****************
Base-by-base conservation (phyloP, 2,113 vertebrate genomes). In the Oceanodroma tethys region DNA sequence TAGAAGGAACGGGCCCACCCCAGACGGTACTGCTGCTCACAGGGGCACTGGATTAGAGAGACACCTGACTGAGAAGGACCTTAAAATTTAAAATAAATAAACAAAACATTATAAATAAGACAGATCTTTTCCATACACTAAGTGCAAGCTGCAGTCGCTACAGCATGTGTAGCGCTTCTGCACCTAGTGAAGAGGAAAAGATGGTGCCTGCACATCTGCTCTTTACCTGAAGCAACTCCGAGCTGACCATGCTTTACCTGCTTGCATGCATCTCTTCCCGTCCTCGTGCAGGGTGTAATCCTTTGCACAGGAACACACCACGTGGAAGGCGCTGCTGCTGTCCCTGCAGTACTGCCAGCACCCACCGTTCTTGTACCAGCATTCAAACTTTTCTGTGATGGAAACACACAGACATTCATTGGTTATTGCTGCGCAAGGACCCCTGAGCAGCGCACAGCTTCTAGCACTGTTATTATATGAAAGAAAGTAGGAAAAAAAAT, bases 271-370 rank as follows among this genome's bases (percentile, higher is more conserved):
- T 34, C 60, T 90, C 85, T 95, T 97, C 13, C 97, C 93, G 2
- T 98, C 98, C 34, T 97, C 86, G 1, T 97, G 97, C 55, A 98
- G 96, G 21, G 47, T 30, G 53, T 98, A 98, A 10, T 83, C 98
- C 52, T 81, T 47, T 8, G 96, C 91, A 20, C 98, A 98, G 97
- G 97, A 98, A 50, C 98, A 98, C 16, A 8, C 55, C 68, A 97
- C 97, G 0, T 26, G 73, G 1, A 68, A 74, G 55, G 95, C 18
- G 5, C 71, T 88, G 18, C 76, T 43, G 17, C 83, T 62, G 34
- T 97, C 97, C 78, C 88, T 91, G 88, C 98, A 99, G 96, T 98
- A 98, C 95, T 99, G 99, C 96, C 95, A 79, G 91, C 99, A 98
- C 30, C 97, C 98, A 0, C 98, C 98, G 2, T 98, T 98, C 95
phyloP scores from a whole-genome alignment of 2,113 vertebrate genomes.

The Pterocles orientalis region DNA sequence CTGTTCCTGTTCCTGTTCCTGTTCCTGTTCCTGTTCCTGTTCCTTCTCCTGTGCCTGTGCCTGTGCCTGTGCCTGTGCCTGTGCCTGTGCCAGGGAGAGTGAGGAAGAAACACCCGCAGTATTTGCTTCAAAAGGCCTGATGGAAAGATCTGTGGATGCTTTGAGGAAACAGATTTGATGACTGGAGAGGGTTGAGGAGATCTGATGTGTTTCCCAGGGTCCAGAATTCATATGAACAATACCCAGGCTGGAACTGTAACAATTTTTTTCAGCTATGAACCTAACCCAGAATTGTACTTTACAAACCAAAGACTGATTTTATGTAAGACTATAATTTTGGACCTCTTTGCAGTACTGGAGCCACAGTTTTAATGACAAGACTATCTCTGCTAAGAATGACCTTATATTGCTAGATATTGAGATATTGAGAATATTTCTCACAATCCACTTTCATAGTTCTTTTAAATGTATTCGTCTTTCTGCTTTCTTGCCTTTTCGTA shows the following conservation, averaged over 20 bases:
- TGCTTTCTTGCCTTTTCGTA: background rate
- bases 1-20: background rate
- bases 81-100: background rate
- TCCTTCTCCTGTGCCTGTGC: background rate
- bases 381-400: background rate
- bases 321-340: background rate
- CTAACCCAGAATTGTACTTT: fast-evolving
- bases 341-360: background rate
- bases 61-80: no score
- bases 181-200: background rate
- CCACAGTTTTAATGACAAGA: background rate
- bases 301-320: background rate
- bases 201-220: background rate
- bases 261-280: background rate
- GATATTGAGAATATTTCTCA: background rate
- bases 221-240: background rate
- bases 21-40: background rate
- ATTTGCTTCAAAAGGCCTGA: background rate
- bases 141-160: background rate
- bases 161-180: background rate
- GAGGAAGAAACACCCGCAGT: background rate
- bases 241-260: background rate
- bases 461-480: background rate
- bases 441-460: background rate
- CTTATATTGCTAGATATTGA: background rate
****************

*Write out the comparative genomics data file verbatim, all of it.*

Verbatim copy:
Base-by-base conservation (phyloP, 2,113 vertebrate genomes). In the Oceanodroma tethys region DNA sequence TAGAAGGAACGGGCCCACCCCAGACGGTACTGCTGCTCACAGGGGCACTGGATTAGAGAGACACCTGACTGAGAAGGACCTTAAAATTTAAAATAAATAAACAAAACATTATAAATAAGACAGATCTTTTCCATACACTAAGTGCAAGCTGCAGTCGCTACAGCATGTGTAGCGCTTCTGCACCTAGTGAAGAGGAAAAGATGGTGCCTGCACATCTGCTCTTTACCTGAAGCAACTCCGAGCTGACCATGCTTTACCTGCTTGCATGCATCTCTTCCCGTCCTCGTGCAGGGTGTAATCCTTTGCACAGGAACACACCACGTGGAAGGCGCTGCTGCTGTCCCTGCAGTACTGCCAGCACCCACCGTTCTTGTACCAGCATTCAAACTTTTCTGTGATGGAAACACACAGACATTCATTGGTTATTGCTGCGCAAGGACCCCTGAGCAGCGCACAGCTTCTAGCACTGTTATTATATGAAAGAAAGTAGGAAAAAAAAT, bases 271-370 rank as follows among this genome's bases (percentile, higher is more conserved):
- T 34, C 60, T 90, C 85, T 95, T 97, C 13, C 97, C 93, G 2
- T 98, C 98, C 34, T 97, C 86, G 1, T 97, G 97, C 55, A 98
- G 96, G 21, G 47, T 30, G 53, T 98, A 98, A 10, T 83, C 98
- C 52, T 81, T 47, T 8, G 96, C 91, A 20, C 98, A 98, G 97
- G 97, A 98, A 50, C 98, A 98, C 16, A 8, C 55, C 68, A 97
- C 97, G 0, T 26, G 73, G 1, A 68, A 74, G 55, G 95, C 18
- G 5, C 71, T 88, G 18, C 76, T 43, G 17, C 83, T 62, G 34
- T 97, C 97, C 78, C 88, T 91, G 88, C 98, A 99, G 96, T 98
- A 98, C 95, T 99, G 99, C 96, C 95, A 79, G 91, C 99, A 98
- C 30, C 97, C 98, A 0, C 98, C 98, G 2, T 98, T 98, C 95
phyloP scores from a whole-genome alignment of 2,113 vertebrate genomes.

The Pterocles orientalis region DNA sequence CTGTTCCTGTTCCTGTTCCTGTTCCTGTTCCTGTTCCTGTTCCTTCTCCTGTGCCTGTGCCTGTGCCTGTGCCTGTGCCTGTGCCTGTGCCAGGGAGAGTGAGGAAGAAACACCCGCAGTATTTGCTTCAAAAGGCCTGATGGAAAGATCTGTGGATGCTTTGAGGAAACAGATTTGATGACTGGAGAGGGTTGAGGAGATCTGATGTGTTTCCCAGGGTCCAGAATTCATATGAACAATACCCAGGCTGGAACTGTAACAATTTTTTTCAGCTATGAACCTAACCCAGAATTGTACTTTACAAACCAAAGACTGATTTTATGTAAGACTATAATTTTGGACCTCTTTGCAGTACTGGAGCCACAGTTTTAATGACAAGACTATCTCTGCTAAGAATGACCTTATATTGCTAGATATTGAGATATTGAGAATATTTCTCACAATCCACTTTCATAGTTCTTTTAAATGTATTCGTCTTTCTGCTTTCTTGCCTTTTCGTA shows the following conservation, averaged over 20 bases:
- TGCTTTCTTGCCTTTTCGTA: background rate
- bases 1-20: background rate
- bases 81-100: background rate
- TCCTTCTCCTGTGCCTGTGC: background rate
- bases 381-400: background rate
- bases 321-340: background rate
- CTAACCCAGAATTGTACTTT: fast-evolving
- bases 341-360: background rate
- bases 61-80: no score
- bases 181-200: background rate
- CCACAGTTTTAATGACAAGA: background rate
- bases 301-320: background rate
- bases 201-220: background rate
- bases 261-280: background rate
- GATATTGAGAATATTTCTCA: background rate
- bases 221-240: background rate
- bases 21-40: background rate
- ATTTGCTTCAAAAGGCCTGA: background rate
- bases 141-160: background rate
- bases 161-180: background rate
- GAGGAAGAAACACCCGCAGT: background rate
- bases 241-260: background rate
- bases 461-480: background rate
- bases 441-460: background rate
- CTTATATTGCTAGATATTGA: background rate